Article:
[-empyre-] Introducing Special Guest Joan Haran -- On Cyborgs and Goddesses: the work of Haraway and Starhawk

Jon McKenzie jvm62 at cornell.edu
Tue Nov 12 02:22:48 AEDT 2019


Thanks for the interesting discussion so far. I am also taken by Whitefeather’s "two-eyed vision” composed of indigenous and Western ways of seeing, and believe such vision is urgently needed for social and environmental justice and for culturally sensitive policy-making.

In my research and teaching of transmedia knowledge, I have connected with the Indigenous Story Studio<https://istorystudio.com/> which creates information comics for indigenous youth in Canada, mixing science and storytelling to address health and social issues. Its founder, Sean Muir (Cree from Peguis First Nation, cc’d here), puts together teams of writers, designers, researchers, and community members to produce the info comics, sometimes using focus groups to fine-tune the two-eyed vision of Western science and traditional medicine and caretaking.

I am also drawn to figuration and what I call “thought-action figures" to displace in theory-practice the divisions between ideas/images, logos/mythos, methods/rituals. The disappearance of tens of thousands of Aboriginal children in Canadian and Australian public schools over the past century shows how lethal these divisions have been.

Figures may be what two-eyed visions actively see and produce: indeed, the cyborg and goddess, as well as the cat’s cradle and even gold mine tailings can all be seen as collective thought-action figures that combine and disperse sometimes incommensurable worlds while emitting urgent calls for action.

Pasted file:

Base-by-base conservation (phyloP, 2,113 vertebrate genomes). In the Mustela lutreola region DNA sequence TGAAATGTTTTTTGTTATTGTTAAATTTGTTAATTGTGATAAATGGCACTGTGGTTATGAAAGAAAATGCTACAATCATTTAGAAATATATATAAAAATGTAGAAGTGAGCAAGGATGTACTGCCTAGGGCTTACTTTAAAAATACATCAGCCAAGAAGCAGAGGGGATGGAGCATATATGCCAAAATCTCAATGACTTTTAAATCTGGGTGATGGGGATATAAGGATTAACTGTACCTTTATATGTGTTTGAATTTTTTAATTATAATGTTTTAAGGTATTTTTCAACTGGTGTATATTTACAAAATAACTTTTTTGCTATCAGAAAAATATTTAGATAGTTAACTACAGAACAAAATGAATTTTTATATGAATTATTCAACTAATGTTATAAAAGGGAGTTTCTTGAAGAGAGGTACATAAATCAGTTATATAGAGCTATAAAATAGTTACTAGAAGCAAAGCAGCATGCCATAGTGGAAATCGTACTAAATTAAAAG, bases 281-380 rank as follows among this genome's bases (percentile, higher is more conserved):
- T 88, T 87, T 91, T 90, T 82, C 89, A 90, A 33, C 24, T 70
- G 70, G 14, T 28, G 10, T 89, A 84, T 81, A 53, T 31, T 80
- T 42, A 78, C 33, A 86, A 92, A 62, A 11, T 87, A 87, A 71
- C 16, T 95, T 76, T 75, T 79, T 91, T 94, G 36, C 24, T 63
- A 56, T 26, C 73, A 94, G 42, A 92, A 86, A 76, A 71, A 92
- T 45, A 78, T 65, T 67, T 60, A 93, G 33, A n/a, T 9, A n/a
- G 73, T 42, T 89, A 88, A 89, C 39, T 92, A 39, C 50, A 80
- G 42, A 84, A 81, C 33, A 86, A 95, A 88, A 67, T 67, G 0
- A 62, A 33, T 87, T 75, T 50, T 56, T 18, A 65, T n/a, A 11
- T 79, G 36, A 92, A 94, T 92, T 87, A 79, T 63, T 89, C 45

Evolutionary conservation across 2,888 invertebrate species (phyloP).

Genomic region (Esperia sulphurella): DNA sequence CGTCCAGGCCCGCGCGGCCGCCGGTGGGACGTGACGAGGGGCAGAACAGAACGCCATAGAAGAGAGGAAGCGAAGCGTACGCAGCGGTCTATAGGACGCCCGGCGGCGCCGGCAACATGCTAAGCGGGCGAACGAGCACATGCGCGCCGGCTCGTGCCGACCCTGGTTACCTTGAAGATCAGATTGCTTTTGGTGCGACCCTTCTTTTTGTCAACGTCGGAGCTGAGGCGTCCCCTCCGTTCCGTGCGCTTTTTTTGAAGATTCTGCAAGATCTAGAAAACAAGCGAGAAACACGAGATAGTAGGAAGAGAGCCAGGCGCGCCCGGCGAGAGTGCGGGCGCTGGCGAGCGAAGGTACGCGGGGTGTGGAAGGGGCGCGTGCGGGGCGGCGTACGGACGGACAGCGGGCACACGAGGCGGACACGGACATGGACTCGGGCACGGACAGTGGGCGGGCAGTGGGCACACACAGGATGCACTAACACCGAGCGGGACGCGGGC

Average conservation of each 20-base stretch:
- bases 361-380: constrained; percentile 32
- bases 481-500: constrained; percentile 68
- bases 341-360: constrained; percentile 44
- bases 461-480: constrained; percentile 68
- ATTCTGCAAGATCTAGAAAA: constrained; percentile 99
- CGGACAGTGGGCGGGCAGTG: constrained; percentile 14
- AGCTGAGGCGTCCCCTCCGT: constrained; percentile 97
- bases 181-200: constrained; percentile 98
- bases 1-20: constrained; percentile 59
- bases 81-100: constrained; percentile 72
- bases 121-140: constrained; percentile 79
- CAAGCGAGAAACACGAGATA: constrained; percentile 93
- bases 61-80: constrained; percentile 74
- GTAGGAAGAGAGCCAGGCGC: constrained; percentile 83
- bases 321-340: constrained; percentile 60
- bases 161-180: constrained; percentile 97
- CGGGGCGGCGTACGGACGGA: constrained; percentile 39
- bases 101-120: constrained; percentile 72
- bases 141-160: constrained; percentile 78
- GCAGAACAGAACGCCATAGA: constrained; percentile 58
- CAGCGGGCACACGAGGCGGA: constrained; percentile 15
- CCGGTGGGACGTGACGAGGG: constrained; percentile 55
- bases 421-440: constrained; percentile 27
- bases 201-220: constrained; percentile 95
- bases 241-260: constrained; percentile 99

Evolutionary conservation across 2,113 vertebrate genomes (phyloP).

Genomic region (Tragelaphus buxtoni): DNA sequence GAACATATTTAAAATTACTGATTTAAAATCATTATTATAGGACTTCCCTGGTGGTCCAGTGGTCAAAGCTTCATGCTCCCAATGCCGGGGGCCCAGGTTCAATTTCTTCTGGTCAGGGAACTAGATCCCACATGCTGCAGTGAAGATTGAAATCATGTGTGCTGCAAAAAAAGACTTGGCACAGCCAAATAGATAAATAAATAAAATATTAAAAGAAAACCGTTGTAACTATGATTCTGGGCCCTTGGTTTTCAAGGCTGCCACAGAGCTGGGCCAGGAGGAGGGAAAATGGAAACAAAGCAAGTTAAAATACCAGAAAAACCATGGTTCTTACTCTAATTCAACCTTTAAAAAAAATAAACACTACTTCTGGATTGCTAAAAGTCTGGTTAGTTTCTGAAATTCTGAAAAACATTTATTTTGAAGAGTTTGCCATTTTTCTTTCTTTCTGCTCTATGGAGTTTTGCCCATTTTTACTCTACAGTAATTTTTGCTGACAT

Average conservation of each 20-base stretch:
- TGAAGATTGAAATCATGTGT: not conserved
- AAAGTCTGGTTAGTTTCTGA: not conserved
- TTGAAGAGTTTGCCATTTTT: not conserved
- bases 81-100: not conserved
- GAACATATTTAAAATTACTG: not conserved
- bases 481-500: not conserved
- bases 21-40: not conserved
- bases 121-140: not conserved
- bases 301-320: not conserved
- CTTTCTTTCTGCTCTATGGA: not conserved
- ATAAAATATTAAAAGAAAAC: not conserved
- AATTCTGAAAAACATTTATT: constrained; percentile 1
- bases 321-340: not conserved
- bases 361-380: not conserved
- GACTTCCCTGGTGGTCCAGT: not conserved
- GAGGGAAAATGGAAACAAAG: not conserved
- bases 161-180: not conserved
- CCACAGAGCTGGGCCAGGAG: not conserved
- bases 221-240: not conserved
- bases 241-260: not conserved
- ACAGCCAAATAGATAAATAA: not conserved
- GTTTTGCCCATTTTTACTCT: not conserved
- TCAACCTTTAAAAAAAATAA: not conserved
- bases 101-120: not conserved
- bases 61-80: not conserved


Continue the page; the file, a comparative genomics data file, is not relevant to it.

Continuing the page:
Sean’s info comics often generate such figures: in It Takes a Village,<https://istorystudio.com/portfolio-item/maternal-child-health-it-takes-a-village/> Lara is a pregnant teenager torn between wanting to drink beer at a party and taking care of her unborn child: she then has a vision of her grandmother teaching her about traditional medicines while wearing a mask, superhero T-shirt, and cape-like robe—a mashup of Superman and maternal elder who functions as a “SuperGran” of power and knowledge. Research on culturally competent healthcare likewise calls for hospitals to embrace indigenous traditions of childbirth.

Two- and three-eyed figures operate between and across different onto-historical and cultural registers to combine practices traditionally set apart: science and magic, dialectics and mimesis, method and ritual, etc. They tend toward the pharmakological: medicine, poison, undecidable. It’s important to stress that Western science relies on yet usually denies its figurations (eg, tree of knowledge, double helix). Public health agencies, however, often embrace figuration, as seen in the CDC’s Zombie Preparedness campaign<https://www.cdc.gov/cpr/zombie/index.htm>.

I am currently collaborating on a lecture performance based on a female figure of caring and fighting in the age of the Anthropocene: the thought-action figure overlays activist Greta Thunberg, Serbian partisan fighter Sofija Vujanović, and the goddess Artemis/Diana unveiled as physis/Nature in order to explore crises of care of self, community, and world, which correspond to the three ecologies of Felix Guattari.